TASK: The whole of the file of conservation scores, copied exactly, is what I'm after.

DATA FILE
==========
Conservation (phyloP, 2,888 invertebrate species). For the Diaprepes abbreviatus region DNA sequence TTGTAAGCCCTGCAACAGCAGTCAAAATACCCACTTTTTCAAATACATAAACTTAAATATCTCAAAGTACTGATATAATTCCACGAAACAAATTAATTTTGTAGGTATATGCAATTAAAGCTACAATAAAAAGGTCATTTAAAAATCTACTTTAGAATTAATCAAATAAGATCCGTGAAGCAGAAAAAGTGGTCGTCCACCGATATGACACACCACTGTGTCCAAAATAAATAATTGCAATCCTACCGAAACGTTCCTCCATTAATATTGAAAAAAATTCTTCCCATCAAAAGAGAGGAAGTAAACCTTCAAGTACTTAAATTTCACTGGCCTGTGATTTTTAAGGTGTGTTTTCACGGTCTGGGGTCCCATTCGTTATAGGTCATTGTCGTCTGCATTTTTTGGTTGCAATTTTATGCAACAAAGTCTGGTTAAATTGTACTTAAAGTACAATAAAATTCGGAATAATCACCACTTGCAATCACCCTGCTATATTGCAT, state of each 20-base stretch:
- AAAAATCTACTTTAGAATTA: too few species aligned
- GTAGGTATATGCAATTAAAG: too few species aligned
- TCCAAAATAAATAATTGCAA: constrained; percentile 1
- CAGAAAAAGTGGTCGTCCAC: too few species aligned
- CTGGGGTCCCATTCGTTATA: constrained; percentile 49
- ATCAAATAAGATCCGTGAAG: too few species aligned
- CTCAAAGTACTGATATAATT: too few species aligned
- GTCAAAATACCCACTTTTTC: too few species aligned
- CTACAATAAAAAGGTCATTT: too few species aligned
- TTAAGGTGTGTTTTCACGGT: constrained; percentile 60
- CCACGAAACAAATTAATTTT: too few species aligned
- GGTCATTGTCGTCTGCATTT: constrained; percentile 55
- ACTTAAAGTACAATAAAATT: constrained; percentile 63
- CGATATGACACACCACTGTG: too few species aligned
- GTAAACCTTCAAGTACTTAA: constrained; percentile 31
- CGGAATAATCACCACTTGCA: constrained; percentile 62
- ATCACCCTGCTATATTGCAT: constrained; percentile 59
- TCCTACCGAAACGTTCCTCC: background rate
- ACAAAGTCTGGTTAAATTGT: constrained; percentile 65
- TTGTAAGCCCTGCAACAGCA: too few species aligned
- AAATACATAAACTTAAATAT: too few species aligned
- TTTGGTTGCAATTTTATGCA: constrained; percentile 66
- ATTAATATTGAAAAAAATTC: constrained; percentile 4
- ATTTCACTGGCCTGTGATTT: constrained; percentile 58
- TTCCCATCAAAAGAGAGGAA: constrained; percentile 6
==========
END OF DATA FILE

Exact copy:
Conservation (phyloP, 2,888 invertebrate species). For the Diaprepes abbreviatus region DNA sequence TTGTAAGCCCTGCAACAGCAGTCAAAATACCCACTTTTTCAAATACATAAACTTAAATATCTCAAAGTACTGATATAATTCCACGAAACAAATTAATTTTGTAGGTATATGCAATTAAAGCTACAATAAAAAGGTCATTTAAAAATCTACTTTAGAATTAATCAAATAAGATCCGTGAAGCAGAAAAAGTGGTCGTCCACCGATATGACACACCACTGTGTCCAAAATAAATAATTGCAATCCTACCGAAACGTTCCTCCATTAATATTGAAAAAAATTCTTCCCATCAAAAGAGAGGAAGTAAACCTTCAAGTACTTAAATTTCACTGGCCTGTGATTTTTAAGGTGTGTTTTCACGGTCTGGGGTCCCATTCGTTATAGGTCATTGTCGTCTGCATTTTTTGGTTGCAATTTTATGCAACAAAGTCTGGTTAAATTGTACTTAAAGTACAATAAAATTCGGAATAATCACCACTTGCAATCACCCTGCTATATTGCAT, state of each 20-base stretch:
- AAAAATCTACTTTAGAATTA: too few species aligned
- GTAGGTATATGCAATTAAAG: too few species aligned
- TCCAAAATAAATAATTGCAA: constrained; percentile 1
- CAGAAAAAGTGGTCGTCCAC: too few species aligned
- CTGGGGTCCCATTCGTTATA: constrained; percentile 49
- ATCAAATAAGATCCGTGAAG: too few species aligned
- CTCAAAGTACTGATATAATT: too few species aligned
- GTCAAAATACCCACTTTTTC: too few species aligned
- CTACAATAAAAAGGTCATTT: too few species aligned
- TTAAGGTGTGTTTTCACGGT: constrained; percentile 60
- CCACGAAACAAATTAATTTT: too few species aligned
- GGTCATTGTCGTCTGCATTT: constrained; percentile 55
- ACTTAAAGTACAATAAAATT: constrained; percentile 63
- CGATATGACACACCACTGTG: too few species aligned
- GTAAACCTTCAAGTACTTAA: constrained; percentile 31
- CGGAATAATCACCACTTGCA: constrained; percentile 62
- ATCACCCTGCTATATTGCAT: constrained; percentile 59
- TCCTACCGAAACGTTCCTCC: background rate
- ACAAAGTCTGGTTAAATTGT: constrained; percentile 65
- TTGTAAGCCCTGCAACAGCA: too few species aligned
- AAATACATAAACTTAAATAT: too few species aligned
- TTTGGTTGCAATTTTATGCA: constrained; percentile 66
- ATTAATATTGAAAAAAATTC: constrained; percentile 4
- ATTTCACTGGCCTGTGATTT: constrained; percentile 58
- TTCCCATCAAAAGAGAGGAA: constrained; percentile 6